Cookies on this website

We use cookies to ensure that we give you the best experience on our website. If you click 'Accept all cookies' we'll assume that you are happy to receive all cookies and you won't see this message again. If you click 'Reject all non-essential cookies' only necessary cookies providing core functionality such as security, network management, and accessibility will be enabled. Click 'Find out more' for information on how to change your cookie settings.

The annual Prize Lecture from The Physiological Society will provide an opportunity to highlight the importance of the Herring lab's work into the nervous system’s critical role in cardiovascular health and disease.

Informal headshot of Neil HerringAssociate Professor Neil Herring has been chosen by The Physiological Society to deliver the Bayliss-Starling Prize Lecture at a forthcoming Society meeting in 2023. Prof Herring, who is also an BHF Senior Fellow and Consultant Cardiologist at the John Radcliffe Hospital, leads a research group in DPAG focusing on local neuromodulators of cardiac autonomic control. As part of the prize lecture, Prof Herring will outline this work into how the autonomic nervous system influences the heart and can trigger or protect it against disease.

The Bayliss-Starling Prize Lecture was established in 1960 as a joint memorial to Bayliss and Starling. It is annually awarded to early career as well as established physiologists in alternate years, with the 2023 Lecture going to DPAG’s established Associate Professor of cardiovascular physiology. Adding to its prestige is an opportunity to be published in The Journal of Physiology, subject to the agreement of the Editorial Board.

William Bayliss and Ernest Starling discovered the first peptide hormone, secretin, in the gut in 1902. The Herring Group has established how many local peptide hormones within the heart also have important roles in cardiovascular disease. These hormones can act as biomarkers to identify patients at risk of developing heart failure or dying, and by understanding how these peptides signal, Herring Lab researchers are also finding targets for new drugs that may help combat cardiovascular disease.

The Herring Lab have published recent findings in the high impact cardiovascular research journals, the European Heart Journal and JAMA Cardiology. Their results identified the release of a neurotransmitter called neuropeptide-Y (NPY) and demonstrated that levels of NPY within the heart are very high following a heart attack and during heart failure. They have shown that NPY can trigger dangerous heart rhythms and worsen heart failure by further restricting the heart’s blood supply.

On receipt of the Prize Lecture, Prof Herring said: “It is a huge honour to have been chosen for this award, which is a reflection of the amazing work of many graduate students and post-doctoral scientists both in our group and that of our collaborators. It is an achievement for all who have been involved. I hope that it raises awareness of how classical physiology is as relevant today as it was 100 years ago when Bayliss and Starling made seminal discoveries in the field. I also hope it also goes to show how traditional physiology can be combined with translational human studies to move concepts forward towards the clinic and improving patient care.”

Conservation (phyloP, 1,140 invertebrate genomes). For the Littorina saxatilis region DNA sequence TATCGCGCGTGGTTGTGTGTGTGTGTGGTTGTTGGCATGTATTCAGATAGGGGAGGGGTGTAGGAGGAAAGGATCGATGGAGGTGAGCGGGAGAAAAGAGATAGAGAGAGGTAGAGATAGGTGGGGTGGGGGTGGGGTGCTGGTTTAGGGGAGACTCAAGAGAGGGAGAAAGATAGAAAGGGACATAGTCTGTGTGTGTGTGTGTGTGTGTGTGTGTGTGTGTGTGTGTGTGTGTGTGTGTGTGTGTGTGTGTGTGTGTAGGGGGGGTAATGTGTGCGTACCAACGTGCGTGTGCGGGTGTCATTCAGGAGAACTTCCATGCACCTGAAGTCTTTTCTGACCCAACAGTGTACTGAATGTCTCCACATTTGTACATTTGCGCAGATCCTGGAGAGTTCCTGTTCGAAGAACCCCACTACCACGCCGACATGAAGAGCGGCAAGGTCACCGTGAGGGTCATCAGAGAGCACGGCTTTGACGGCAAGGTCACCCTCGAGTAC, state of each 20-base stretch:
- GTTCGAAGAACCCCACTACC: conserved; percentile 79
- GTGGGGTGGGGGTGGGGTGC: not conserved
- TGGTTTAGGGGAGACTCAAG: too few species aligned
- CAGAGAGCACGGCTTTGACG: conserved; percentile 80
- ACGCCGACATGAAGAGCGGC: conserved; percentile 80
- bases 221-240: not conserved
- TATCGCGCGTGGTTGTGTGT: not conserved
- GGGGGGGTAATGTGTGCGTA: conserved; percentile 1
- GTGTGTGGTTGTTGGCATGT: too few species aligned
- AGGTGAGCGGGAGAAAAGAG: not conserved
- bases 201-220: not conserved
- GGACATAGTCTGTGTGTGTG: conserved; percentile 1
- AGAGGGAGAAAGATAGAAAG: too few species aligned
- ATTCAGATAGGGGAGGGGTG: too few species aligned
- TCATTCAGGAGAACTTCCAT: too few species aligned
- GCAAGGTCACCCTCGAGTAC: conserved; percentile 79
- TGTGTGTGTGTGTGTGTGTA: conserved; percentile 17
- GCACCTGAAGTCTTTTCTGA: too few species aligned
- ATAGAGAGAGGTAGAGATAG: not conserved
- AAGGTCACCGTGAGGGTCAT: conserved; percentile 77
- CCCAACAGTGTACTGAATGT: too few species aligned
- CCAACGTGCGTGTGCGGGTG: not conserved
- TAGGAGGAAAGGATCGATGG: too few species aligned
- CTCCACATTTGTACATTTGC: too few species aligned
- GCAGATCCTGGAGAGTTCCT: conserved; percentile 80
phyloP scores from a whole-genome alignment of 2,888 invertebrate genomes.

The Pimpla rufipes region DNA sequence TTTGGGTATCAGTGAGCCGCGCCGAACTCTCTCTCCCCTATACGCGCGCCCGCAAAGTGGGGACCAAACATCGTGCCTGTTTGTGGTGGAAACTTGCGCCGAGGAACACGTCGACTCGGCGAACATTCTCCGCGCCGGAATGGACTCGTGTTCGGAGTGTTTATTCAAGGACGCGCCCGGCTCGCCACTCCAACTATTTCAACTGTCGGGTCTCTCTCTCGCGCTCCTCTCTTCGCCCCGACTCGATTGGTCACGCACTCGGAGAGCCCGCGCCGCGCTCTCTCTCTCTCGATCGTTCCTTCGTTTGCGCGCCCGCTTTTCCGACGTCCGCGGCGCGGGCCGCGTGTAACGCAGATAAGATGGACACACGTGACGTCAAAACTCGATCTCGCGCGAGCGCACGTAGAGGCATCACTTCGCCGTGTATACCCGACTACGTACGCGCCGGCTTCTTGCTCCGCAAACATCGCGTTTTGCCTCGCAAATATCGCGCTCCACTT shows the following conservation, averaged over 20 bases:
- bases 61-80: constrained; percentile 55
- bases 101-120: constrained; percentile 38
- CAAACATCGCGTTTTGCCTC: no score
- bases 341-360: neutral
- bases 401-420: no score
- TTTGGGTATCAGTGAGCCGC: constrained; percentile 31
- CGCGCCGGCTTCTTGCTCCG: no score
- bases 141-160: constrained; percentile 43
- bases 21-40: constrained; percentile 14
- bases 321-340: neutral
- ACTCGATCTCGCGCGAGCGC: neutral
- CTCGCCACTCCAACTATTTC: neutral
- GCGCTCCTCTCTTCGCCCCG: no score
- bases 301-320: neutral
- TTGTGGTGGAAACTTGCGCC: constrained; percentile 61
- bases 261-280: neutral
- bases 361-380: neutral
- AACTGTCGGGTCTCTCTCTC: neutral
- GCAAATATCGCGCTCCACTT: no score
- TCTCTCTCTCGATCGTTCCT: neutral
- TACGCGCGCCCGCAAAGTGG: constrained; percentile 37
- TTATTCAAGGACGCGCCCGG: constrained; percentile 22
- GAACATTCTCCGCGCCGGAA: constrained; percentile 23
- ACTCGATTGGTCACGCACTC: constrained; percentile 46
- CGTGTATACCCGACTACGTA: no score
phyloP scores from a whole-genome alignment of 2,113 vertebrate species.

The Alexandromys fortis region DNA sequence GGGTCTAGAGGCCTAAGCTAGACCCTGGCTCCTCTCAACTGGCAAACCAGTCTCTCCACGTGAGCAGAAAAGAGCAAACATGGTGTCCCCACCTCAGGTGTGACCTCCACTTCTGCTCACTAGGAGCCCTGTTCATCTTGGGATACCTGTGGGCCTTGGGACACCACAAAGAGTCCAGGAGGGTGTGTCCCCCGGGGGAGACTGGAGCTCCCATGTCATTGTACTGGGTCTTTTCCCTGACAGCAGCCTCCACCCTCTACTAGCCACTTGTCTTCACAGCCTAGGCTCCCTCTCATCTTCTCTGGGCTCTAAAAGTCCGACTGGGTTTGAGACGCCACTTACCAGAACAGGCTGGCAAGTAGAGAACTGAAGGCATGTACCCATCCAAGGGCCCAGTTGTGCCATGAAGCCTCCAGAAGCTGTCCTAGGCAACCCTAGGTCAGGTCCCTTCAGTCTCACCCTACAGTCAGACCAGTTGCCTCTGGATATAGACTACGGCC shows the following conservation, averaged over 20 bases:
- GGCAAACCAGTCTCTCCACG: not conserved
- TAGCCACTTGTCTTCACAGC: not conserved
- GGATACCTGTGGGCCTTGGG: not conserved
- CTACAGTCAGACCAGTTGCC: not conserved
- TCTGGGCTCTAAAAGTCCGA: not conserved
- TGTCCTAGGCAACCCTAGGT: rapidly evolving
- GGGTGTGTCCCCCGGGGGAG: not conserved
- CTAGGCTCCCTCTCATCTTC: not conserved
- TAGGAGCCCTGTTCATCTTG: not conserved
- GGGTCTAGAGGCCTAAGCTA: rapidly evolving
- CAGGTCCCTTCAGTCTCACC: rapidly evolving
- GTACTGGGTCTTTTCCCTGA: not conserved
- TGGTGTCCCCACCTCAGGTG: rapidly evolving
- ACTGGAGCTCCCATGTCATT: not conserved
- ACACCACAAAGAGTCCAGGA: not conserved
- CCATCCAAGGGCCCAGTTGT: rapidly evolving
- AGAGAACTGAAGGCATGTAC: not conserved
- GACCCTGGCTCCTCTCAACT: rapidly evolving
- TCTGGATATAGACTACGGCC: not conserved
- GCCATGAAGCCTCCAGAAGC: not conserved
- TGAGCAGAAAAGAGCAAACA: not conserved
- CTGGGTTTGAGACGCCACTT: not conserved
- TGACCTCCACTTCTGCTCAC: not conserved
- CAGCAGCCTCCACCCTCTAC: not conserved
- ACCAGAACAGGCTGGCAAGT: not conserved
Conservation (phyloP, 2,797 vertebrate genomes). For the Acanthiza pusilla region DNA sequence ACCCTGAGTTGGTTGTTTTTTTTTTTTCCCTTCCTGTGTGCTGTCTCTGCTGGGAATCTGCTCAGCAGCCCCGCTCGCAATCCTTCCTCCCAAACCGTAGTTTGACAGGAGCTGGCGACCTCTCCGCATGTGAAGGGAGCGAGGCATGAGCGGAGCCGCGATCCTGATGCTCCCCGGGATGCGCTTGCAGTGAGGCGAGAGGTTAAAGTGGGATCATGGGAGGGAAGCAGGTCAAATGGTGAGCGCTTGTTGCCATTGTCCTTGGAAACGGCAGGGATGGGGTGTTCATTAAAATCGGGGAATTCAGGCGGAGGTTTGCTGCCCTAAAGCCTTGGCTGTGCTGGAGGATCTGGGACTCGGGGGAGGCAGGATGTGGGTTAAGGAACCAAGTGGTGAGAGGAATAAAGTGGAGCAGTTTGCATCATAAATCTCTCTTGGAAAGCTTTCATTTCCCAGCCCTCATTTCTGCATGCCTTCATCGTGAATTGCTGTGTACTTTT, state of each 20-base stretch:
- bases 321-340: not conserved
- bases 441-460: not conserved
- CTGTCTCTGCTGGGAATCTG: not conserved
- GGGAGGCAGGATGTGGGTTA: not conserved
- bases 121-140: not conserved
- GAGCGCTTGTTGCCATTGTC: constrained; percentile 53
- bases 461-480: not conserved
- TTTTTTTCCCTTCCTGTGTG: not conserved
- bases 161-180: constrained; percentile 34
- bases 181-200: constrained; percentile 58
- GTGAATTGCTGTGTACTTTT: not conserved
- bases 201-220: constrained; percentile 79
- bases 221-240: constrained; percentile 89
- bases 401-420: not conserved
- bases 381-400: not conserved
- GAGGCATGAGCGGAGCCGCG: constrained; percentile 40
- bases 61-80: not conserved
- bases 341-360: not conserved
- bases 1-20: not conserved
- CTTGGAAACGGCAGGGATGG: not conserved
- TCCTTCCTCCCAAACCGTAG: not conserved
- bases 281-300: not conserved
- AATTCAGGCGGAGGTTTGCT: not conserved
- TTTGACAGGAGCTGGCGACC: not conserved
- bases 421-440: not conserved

More information about the Lecture can be found on The Physiological Society website.

More information about Associate Professor Neil Herring can be found on his personal profile page, the Herring Group page, and the DPAG News:

New approach to reducing damage after a heart attack

Biomarker predicts which patients with heart failure have a higher risk of dying

New target identified to help prevent dangerous heart rhythms after heart attack

Similar stories

Winners of the DPAG Student Poster Day 2022 announced

"A Year of Progress" was held in the Sherrington Library on Wednesday 9 November 2022.

Joaquim Vieira recognised in national image competition

DPAG BHF Intermediate Research Fellow Dr Joaquim Vieira has been shortlisted for the British Heart Foundation’s annual ‘Reflections of Research’ image competition.

New Pfizer grant paves the way to a better understanding of how body fat is controlled

Professor Ana Domingos has been awarded a highly competitive independent research grant from Pfizer to discover ‘the role of Sympathetic-associated Perineurial barrier Cells in obesity’.

Mark Selwood to represent GB at the World Transplant Games

Congratulations are in order for DPAG Lab Technician Mark Selwood, who has been chosen to represent Great Britain and Northern Ireland at the 24th World Transplant Games to be held in Australia next year.

Collaborative MRC grant paves the way to new therapeutic targets for stress and anxiety disorders

Dr Armin Lak, Associate Professor Ed Mann and Professor Zoltán Molnár have been awarded a £733K Project Grant from the Medical Research Council on “Orexinergic projections to neocortex: potential role in arousal, stress and anxiety-related disorders”.